The sun calmly sets over Southern California’s vast land, while security escorts me to Circa Survive’s green room. The dim silhouettes of transplanted palm trees against the starbust sun, gently swaying with arid Santa Ana winds, bid me farewell like waving hands, as I enter the venue’s west corridor. On this unusually warm November day, the 97-degree temperature would have even straight edge kids feeling a slight bit faded.
While journeying through the venue’s tunnels to my first encounter with the band in two years, I recall on events that have occurred during our lapse: a deal with Atlantic Records, a new album dubbed Blue Sky Noise, a U.S. run with Deftones, an appearance on Last Call with Carson Daly, and more recently, a performance on Late Night with Jimmy Fallon. “They’ve been selling out shows everywhere,” I overhear a fan say passing by. “Everywhere.”
The green room door creaks open, and I cautiously walk into what feels like a scene from Waking Life. “You have a little bit more scruff on your face than last time,” jokes vocalist Anthony Green, welcoming me with warm embrace. “Puberty finally kicked in,” I respond. “I couldn’t even grow armpit hair until I was 20.”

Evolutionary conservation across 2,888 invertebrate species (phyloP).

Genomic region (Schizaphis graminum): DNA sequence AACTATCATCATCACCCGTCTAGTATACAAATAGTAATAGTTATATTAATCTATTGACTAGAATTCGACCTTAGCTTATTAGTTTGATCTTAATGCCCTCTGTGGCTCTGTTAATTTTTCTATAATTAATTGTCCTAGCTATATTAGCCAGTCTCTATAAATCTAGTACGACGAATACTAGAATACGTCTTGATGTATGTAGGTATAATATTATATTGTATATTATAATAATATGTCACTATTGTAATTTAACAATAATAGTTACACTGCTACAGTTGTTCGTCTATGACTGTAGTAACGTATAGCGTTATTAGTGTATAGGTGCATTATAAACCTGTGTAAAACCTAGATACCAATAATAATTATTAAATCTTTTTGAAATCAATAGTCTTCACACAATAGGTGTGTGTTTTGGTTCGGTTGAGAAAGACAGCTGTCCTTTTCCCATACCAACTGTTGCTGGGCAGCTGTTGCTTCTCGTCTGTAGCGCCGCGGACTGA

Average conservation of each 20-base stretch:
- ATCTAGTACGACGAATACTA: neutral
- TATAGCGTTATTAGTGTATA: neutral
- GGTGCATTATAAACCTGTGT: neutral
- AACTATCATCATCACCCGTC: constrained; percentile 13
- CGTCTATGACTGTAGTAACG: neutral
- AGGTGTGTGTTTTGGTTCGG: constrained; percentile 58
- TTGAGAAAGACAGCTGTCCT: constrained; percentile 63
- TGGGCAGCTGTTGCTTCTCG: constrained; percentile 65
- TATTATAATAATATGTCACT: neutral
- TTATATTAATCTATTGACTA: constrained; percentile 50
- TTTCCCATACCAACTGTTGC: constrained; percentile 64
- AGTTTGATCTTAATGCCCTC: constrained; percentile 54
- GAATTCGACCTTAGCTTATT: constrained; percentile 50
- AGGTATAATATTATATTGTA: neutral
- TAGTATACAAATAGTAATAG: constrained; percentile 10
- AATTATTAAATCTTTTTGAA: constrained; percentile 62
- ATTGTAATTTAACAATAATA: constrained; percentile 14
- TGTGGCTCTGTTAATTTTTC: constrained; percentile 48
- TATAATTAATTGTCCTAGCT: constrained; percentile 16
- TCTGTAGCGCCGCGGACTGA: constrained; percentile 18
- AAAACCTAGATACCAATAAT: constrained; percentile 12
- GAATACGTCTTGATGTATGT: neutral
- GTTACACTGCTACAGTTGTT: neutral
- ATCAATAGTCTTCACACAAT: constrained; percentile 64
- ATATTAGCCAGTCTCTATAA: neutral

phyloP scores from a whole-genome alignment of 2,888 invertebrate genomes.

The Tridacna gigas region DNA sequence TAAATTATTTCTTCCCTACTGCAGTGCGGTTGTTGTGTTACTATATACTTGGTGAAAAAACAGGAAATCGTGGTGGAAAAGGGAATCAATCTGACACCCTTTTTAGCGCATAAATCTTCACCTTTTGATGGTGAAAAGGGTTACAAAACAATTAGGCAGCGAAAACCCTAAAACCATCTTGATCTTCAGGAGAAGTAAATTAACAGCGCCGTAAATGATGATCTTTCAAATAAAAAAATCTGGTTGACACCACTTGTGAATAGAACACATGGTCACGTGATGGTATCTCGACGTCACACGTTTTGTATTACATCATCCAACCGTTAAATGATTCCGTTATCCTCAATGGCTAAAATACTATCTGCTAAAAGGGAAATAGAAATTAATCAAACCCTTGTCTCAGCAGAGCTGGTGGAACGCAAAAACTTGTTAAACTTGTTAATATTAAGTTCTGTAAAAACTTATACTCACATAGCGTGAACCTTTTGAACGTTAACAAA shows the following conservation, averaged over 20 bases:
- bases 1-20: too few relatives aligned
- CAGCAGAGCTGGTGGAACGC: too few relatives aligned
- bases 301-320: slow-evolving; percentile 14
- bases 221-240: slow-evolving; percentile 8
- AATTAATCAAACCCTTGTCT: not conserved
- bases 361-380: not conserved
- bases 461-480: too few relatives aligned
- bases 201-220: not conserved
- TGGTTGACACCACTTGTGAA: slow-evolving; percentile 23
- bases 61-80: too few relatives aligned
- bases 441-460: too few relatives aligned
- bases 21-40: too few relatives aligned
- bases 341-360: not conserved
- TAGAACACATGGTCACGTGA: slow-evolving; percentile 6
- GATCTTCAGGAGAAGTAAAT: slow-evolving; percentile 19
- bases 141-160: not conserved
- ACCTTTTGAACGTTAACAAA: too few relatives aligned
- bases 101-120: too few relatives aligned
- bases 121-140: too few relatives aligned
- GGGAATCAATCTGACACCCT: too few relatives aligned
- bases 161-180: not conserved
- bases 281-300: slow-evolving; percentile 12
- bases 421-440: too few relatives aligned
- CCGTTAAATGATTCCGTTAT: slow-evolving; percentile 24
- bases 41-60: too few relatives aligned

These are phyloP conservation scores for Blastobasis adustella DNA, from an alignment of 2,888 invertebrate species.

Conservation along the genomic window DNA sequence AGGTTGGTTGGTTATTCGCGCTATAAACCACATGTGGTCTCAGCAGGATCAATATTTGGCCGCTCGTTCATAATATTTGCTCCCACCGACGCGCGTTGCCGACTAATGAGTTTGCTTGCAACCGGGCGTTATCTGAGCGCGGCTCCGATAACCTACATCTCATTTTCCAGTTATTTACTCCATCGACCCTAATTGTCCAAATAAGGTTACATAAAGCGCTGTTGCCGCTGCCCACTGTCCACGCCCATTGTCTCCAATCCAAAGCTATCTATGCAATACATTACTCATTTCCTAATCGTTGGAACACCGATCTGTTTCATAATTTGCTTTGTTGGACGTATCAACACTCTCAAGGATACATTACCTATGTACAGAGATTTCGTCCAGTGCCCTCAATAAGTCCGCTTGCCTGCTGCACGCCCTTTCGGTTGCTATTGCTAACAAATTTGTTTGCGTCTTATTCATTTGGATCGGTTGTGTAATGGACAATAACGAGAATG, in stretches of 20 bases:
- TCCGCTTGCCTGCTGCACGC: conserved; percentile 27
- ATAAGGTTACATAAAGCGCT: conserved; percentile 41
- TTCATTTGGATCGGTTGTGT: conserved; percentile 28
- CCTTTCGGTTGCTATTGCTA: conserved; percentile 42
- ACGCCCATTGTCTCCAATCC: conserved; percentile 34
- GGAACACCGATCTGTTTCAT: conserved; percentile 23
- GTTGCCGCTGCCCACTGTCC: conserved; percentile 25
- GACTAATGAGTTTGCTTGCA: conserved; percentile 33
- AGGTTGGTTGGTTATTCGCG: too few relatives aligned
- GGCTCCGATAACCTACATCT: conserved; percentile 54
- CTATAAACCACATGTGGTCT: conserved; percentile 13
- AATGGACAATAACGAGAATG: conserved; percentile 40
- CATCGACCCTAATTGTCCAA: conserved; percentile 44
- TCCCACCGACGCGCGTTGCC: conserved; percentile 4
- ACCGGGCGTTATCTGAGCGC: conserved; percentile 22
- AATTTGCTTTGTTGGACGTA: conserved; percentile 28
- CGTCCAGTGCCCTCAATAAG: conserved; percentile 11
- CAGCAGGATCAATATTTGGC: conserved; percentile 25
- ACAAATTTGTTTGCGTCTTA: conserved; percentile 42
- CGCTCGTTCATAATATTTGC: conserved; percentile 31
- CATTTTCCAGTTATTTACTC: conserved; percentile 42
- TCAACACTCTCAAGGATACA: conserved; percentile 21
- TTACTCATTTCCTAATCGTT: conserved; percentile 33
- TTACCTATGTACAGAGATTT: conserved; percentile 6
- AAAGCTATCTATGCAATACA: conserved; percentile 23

As we conduct a camera sound check, and as Green further comments on my delayed entry into pubescence, the room suddenly becomes still. Guitarist Colin Frangicetto sits across the room focused, drawing his newest piece of artwork. The other members of Circa Survive converse in whispers to a handful of close friends and family members, while Green and I get reacquainted.
When you look back on yourself with the band’s first album, “Juturna”, and you compare that to who you are today, how have you grown as a person?